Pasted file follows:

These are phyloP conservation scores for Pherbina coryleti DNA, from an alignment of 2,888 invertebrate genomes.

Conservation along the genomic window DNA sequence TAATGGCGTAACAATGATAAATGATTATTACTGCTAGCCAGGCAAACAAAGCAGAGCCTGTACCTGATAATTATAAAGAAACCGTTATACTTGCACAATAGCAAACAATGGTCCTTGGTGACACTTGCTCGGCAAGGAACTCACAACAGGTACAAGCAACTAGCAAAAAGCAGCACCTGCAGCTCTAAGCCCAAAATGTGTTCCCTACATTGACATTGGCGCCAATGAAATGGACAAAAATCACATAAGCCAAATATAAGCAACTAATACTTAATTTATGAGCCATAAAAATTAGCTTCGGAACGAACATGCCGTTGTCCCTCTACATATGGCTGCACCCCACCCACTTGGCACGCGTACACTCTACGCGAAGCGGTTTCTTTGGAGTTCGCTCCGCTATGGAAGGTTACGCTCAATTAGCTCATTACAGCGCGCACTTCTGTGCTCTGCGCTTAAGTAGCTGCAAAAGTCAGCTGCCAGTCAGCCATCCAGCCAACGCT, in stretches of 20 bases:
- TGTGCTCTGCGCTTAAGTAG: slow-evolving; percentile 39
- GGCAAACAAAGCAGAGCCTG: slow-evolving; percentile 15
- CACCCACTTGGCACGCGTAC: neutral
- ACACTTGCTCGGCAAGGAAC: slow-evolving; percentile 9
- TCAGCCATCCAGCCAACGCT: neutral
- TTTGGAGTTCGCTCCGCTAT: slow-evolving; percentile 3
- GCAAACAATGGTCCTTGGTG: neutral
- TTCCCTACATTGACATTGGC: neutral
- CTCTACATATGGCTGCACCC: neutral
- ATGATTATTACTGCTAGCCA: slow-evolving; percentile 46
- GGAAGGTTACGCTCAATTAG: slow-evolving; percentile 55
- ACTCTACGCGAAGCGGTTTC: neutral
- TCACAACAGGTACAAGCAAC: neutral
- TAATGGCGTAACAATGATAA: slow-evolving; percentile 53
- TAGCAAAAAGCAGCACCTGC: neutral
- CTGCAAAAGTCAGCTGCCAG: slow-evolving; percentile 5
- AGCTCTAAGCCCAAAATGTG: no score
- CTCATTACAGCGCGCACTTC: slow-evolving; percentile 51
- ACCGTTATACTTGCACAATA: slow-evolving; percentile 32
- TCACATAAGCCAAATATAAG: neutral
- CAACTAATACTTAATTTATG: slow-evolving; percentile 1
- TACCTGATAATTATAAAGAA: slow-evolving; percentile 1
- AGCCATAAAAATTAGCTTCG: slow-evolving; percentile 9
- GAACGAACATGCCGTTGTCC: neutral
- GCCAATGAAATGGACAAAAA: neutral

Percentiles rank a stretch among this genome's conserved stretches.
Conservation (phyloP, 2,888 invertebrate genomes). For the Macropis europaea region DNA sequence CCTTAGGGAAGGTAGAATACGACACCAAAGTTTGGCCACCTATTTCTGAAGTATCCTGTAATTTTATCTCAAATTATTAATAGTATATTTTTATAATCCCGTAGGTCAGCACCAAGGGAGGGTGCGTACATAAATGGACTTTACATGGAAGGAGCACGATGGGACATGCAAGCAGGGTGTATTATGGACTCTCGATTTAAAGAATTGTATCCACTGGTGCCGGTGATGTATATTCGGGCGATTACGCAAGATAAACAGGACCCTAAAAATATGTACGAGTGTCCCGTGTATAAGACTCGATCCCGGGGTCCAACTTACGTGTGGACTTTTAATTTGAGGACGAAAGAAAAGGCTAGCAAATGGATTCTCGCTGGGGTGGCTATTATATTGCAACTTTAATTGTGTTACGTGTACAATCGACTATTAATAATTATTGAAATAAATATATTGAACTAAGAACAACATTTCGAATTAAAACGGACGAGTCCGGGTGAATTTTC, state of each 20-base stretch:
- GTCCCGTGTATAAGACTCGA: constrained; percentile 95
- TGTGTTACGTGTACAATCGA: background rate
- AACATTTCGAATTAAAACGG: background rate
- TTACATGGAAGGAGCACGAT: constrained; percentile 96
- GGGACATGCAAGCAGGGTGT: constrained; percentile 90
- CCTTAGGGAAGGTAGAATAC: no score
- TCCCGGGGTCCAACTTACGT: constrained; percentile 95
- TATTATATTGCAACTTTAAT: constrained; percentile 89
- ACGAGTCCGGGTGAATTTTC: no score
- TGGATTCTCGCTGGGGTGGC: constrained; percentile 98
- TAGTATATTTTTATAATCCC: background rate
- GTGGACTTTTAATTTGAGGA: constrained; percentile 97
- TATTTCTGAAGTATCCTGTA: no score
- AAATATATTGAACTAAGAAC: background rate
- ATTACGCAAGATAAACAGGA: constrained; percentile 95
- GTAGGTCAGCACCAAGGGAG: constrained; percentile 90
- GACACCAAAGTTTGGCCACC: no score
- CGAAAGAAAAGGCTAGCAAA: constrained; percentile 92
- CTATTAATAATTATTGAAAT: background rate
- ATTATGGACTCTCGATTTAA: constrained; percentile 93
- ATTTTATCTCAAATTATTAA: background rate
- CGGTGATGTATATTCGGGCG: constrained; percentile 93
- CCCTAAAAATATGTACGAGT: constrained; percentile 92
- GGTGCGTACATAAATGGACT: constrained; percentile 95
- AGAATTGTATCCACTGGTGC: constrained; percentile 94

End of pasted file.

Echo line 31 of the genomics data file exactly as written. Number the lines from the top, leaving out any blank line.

- TGTGTTACGTGTACAATCGA: background rate